It’s spring, 1994, and Pat Conroy, who died this past March, is divorced from his first wife and living in Atlanta. He has not yet met Cassandra King, who will become his beloved second wife. He is on deadline for the novel, “Beach Music,” which has already sold to Twentieth Century Fox for $6 million. While he washes the lunch dishes, I ask him my favorite question: “What is an ideal day for you?”
“Okay. Let’s see. I get up. I’m feeling great. I call (the late) Doug (Marlette). I catch Doug on the meanest day of his life, where he is vicious about every single person and subject that comes up. And when Doug is vicious, it is poetry. And it helps me.
“Okay, then if the day is really good, I will write on a chapter, and when I’m writing I get this feeling. ‘Yoo-hoo, boy! This is going to be good!” And I know it’s going good because I don’t look at the clock. I get hungry and then look at the clock. And I have written into lunch.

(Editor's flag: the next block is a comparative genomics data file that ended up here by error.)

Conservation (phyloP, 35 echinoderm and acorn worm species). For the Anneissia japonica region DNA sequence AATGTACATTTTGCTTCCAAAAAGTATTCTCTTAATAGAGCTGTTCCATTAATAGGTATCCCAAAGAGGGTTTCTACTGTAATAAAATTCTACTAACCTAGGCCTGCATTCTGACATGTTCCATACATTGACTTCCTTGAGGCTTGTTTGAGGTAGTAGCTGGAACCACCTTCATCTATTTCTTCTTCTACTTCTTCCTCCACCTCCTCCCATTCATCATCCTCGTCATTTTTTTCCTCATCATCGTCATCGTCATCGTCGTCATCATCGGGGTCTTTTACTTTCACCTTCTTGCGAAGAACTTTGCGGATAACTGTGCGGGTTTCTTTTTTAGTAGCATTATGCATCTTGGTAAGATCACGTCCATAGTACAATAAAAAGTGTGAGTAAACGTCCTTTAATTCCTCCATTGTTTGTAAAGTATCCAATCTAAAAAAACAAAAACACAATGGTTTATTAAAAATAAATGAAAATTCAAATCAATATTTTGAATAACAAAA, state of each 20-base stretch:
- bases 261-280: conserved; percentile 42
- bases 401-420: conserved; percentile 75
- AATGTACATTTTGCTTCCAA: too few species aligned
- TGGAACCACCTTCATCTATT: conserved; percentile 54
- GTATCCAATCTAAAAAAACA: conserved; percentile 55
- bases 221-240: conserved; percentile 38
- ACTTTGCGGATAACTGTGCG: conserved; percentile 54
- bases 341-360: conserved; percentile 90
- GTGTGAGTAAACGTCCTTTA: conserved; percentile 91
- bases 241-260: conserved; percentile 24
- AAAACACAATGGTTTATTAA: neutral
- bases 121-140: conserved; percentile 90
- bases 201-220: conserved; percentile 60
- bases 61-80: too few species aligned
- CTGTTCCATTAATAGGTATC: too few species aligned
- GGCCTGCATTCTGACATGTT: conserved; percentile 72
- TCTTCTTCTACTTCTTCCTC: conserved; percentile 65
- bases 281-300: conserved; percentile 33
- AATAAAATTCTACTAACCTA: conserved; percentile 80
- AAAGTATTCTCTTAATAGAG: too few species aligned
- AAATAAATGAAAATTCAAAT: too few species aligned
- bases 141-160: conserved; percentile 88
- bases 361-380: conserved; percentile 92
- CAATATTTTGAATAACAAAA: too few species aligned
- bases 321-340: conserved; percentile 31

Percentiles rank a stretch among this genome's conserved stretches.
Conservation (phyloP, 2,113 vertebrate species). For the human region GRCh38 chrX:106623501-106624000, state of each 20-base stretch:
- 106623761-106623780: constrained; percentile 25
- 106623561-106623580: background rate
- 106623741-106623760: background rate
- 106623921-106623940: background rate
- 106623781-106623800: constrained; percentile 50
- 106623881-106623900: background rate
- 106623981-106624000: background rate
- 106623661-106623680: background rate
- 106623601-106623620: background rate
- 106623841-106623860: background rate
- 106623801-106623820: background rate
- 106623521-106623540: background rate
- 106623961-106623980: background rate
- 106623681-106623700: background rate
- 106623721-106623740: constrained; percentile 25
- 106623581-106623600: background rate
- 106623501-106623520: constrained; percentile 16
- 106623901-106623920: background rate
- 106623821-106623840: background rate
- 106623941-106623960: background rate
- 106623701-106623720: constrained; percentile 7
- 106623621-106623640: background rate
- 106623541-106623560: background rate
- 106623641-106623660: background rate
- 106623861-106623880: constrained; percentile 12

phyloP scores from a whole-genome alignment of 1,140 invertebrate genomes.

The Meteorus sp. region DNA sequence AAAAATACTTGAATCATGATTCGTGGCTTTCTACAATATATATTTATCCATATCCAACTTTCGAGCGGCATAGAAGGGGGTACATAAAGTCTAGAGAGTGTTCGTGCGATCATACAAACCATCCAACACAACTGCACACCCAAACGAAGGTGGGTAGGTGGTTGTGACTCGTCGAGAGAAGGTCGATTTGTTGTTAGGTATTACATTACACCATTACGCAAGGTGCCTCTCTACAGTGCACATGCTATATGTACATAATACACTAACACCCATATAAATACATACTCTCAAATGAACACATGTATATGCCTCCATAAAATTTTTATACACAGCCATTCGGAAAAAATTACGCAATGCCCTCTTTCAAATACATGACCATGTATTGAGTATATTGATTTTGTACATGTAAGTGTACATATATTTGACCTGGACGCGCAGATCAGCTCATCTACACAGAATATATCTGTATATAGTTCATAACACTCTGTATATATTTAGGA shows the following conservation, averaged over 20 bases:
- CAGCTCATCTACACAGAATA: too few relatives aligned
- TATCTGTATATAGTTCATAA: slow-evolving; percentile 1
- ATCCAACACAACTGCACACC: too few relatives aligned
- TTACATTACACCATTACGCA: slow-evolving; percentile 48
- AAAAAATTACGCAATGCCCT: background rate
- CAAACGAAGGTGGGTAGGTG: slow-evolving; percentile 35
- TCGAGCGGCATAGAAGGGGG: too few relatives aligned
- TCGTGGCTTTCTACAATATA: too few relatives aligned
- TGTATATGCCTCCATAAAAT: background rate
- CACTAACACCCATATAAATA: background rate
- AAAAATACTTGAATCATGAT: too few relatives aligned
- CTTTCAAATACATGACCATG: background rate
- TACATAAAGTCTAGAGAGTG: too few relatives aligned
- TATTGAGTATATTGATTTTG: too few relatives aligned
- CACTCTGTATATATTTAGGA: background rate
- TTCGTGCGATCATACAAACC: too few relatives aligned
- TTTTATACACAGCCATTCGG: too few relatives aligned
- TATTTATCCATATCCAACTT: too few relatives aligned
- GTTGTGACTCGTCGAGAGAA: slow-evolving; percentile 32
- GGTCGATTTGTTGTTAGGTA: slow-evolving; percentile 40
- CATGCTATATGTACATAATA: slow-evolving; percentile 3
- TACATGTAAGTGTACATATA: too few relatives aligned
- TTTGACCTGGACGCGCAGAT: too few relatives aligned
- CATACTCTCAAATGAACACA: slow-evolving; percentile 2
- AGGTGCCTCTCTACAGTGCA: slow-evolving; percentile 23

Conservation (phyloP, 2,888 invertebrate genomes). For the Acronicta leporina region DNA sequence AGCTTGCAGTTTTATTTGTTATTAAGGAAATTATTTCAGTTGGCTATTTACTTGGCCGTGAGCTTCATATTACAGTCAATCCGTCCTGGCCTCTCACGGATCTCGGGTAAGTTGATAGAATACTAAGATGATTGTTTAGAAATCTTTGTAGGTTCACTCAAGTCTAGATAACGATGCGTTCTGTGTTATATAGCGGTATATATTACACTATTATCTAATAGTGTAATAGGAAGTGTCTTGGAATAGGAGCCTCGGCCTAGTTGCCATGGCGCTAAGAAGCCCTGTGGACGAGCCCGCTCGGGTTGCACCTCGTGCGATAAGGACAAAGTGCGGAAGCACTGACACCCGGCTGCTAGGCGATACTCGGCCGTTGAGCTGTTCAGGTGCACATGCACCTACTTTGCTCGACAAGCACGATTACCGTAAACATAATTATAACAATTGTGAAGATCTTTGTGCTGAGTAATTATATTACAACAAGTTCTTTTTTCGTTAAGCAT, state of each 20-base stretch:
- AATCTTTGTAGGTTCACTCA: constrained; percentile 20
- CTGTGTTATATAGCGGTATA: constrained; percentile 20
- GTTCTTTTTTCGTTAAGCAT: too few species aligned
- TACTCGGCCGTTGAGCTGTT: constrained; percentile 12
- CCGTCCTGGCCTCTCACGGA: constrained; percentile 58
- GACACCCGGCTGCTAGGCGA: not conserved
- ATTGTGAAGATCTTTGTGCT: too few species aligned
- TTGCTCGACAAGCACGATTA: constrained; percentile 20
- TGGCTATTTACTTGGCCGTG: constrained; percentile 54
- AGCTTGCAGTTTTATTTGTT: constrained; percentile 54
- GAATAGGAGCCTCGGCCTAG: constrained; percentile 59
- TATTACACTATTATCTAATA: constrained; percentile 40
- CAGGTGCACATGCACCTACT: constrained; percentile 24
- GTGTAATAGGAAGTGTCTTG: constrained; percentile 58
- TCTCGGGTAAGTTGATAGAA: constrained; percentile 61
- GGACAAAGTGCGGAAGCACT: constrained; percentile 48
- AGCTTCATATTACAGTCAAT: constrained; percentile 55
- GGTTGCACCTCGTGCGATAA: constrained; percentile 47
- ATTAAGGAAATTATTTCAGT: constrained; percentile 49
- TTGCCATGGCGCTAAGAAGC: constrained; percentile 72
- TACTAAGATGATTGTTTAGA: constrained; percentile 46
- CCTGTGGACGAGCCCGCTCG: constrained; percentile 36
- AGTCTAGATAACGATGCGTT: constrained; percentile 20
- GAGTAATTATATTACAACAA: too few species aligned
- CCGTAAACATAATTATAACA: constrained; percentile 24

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“And then I will cook some lunch. And after I eat lunch, I then will lie down, and preferably I’m reading a great book. And that’s the hardest thing in the world, to get a good book to read all the time.
“And maybe I’ll take a nap, and then I’ll go back, and I’ll complete whatever I’m working on. And that’s always a perfect day for me.
“And then at night, my children come in and say they have made straight A’s and have renounced sex. And usually at night, it’s that book again. Because when I’m writing, I don’t do much.”